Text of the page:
Play was an essential part of my upbringing and I am thankful that I had full range to explore play and all that it is. “When we play, we are engaged in the purest expression of our individuality. Is it any wonder that often the times we feel most alive, those that make up our best memories, are moments of play?”
Stuart Brown hit the nail on the head with that quote from his book. The fondest memories I have are of rough and tumble play with my dogs, brothers, friends and fellow athletes. From football and hockey games, to the wrestling matches we created in the backyard and even games of war with real air rifles (yes, we were crazy), we played rough. It built character, resilience and grit. Those are qualities I am proud to have today.
Rough and tumble play exists in all species. It is very evident in mammals. Some of my favorite videos I like to post are those exhibiting rough and tumble play with mammals.
All of us exhibit a ‘play signal’. You may have experienced this when you drop into a ready position when facing your dog. Immediately, your dog will drop into their ready-to-play position. There is also a safety factor that is built into these play signals. Mammals communicate a level of safety with play and will let you know when you have gone too far. It usually takes a yelp or a bark. When you watch the video of the lions with Kevin Richardson you see that the lions’ tails are up and their ears are back. They are fully engaged in play. Humans have that ability too. The way we communicate safety and security in play is very similar. We communicate with our body language.
I am a firm believer of adding rough and tumble play back into our lives. I feel that we spend almost too much time creating too many rules that protect us and we do not challenge ourselves out of our comfort zone. While that can be scary to some, we can massage in some rough and tumble play activities without increasing anxiety in our client’s sessions. The most important thing to think about is to explore the comfort level with your client first. Ask them after each set of exercise how they would rate that exercise. On a scale of 1-10, 10 being most comfortable, how would you rate that exercise? What could I do to make it more comfortable for you?
Examples of rough and tumble play are games of tag, wrestling, tug of war, warding, and other battle games.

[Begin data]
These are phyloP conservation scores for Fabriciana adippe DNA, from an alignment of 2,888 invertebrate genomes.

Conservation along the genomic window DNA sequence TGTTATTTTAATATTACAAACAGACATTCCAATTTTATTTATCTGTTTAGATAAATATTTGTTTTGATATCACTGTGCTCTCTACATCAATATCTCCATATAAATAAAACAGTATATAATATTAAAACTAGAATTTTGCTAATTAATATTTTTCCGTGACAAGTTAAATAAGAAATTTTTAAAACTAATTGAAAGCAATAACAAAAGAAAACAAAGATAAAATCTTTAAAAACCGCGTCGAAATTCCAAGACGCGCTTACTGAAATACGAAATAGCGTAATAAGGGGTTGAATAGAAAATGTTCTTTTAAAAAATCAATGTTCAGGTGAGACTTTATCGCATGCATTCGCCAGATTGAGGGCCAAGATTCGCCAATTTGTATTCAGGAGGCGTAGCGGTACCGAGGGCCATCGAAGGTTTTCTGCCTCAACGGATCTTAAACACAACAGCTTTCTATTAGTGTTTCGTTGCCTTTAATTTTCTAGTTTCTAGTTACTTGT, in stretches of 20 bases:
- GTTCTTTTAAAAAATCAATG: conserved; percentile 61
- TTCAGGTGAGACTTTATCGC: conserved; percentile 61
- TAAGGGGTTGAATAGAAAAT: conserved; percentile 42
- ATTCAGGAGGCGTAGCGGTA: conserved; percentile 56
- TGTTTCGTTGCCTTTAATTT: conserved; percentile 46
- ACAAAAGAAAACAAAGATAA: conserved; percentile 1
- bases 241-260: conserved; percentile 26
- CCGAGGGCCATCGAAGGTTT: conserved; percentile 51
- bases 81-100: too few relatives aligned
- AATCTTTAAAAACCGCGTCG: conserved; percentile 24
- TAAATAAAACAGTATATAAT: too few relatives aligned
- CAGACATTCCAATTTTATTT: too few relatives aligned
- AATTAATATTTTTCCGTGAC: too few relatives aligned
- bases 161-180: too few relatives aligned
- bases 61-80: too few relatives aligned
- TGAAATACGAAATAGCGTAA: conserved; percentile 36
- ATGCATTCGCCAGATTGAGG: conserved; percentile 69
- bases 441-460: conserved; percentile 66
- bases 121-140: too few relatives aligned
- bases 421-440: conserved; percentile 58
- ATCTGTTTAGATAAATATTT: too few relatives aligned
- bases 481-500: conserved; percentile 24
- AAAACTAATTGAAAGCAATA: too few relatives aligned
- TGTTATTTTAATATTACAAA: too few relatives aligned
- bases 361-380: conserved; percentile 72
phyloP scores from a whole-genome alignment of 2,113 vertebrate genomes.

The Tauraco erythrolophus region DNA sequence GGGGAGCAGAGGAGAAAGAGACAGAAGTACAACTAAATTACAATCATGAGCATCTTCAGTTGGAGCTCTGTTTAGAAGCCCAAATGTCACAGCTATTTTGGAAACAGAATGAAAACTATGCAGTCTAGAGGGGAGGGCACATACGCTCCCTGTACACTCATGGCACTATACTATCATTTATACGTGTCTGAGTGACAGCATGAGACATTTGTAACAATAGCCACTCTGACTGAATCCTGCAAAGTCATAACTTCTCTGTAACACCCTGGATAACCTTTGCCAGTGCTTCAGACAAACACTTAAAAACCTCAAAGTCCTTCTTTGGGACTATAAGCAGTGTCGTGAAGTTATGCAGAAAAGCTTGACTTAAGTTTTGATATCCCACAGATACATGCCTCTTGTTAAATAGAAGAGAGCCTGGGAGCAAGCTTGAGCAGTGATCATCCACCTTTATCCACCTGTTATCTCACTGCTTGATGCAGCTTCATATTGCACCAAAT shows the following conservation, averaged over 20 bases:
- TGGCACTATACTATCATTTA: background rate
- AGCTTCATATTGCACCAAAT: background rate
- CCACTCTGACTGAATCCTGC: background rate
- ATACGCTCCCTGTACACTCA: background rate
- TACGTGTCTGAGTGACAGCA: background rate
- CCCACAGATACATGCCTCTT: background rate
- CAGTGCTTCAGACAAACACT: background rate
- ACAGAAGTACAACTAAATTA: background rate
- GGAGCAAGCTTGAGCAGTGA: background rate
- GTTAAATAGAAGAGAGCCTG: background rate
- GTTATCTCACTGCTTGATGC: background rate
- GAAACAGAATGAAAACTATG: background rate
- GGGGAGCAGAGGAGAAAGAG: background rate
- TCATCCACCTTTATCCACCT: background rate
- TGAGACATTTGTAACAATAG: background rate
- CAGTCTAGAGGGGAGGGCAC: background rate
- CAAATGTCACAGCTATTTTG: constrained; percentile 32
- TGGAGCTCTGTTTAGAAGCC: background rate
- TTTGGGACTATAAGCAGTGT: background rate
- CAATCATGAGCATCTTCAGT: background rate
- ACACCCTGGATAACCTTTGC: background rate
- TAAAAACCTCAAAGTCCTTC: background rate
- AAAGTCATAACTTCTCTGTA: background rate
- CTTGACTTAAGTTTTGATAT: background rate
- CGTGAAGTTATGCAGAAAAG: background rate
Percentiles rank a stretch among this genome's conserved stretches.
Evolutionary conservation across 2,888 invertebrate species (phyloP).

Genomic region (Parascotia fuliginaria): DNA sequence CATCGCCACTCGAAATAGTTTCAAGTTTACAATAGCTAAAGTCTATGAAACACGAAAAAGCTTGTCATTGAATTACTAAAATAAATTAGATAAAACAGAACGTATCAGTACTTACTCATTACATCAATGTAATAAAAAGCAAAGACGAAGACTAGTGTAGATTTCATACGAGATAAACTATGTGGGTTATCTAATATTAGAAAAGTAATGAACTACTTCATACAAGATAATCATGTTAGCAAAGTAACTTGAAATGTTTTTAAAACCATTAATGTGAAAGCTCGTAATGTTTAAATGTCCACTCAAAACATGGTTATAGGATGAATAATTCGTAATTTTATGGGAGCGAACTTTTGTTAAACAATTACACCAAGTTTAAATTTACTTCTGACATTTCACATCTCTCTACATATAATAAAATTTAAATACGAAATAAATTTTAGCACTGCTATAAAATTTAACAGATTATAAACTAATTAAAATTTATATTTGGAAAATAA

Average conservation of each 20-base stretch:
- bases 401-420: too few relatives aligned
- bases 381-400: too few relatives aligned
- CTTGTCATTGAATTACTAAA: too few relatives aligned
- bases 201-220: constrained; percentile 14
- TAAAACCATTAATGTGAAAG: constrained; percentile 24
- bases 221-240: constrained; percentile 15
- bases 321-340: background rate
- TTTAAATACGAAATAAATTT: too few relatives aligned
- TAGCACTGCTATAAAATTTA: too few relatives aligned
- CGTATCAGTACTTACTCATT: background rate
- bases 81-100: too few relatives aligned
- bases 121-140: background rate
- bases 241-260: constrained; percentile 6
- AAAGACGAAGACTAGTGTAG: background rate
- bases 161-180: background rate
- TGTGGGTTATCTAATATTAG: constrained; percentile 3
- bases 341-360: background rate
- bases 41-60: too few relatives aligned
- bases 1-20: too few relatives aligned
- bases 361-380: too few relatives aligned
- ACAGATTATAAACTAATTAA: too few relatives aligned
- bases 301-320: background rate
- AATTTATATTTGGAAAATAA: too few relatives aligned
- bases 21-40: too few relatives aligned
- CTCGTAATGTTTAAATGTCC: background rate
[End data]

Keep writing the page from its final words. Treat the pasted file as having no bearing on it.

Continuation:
ViPR is an excellent tool for massaging in some battle and warding drills. Below are some examples of how I have used ViPR to help clients get used to the concept of battling in a session.
Using a narrow grip sprawl on top of the large diameter ViPR, jump into your ready position while lifting and carrying ViPR and then engage your opponent in a pressing ward (external resistance against a fixed object). Repeat for more FUN!
Grab ViPR in the offset hold in the prone position. Perform a tandem lift and row like you are trying to tear ViPR away from your opponent. This can also be used as a controlled rowing exercise.
The object of the game is for one person to carry ViPR while trying to attack the standing ViPR. The opponent’s job is to protect that ViPR and not allow their opponent to reach the standing ViPR.
Certain people will prefer certain types of play. The most fun type of play is the one you prefer. I have briefly explained different forms of play for you and your friends, family and clients. Please share other ideas that you have come up with. Remember that we all have a right to play. I am extremely proud to have had the ability to play as a child and I continue to play every day. Play connects us, and it transcends us. Thank you to ViPR and FitPro for allowing me to share my love for play.
Yours in health and happiness,
Written by: John Sinclair
Movement Masterminds – Education Faculty
Institute of Motion – Programming Officer
PTA Global – Faculty
ViPR Master Trainer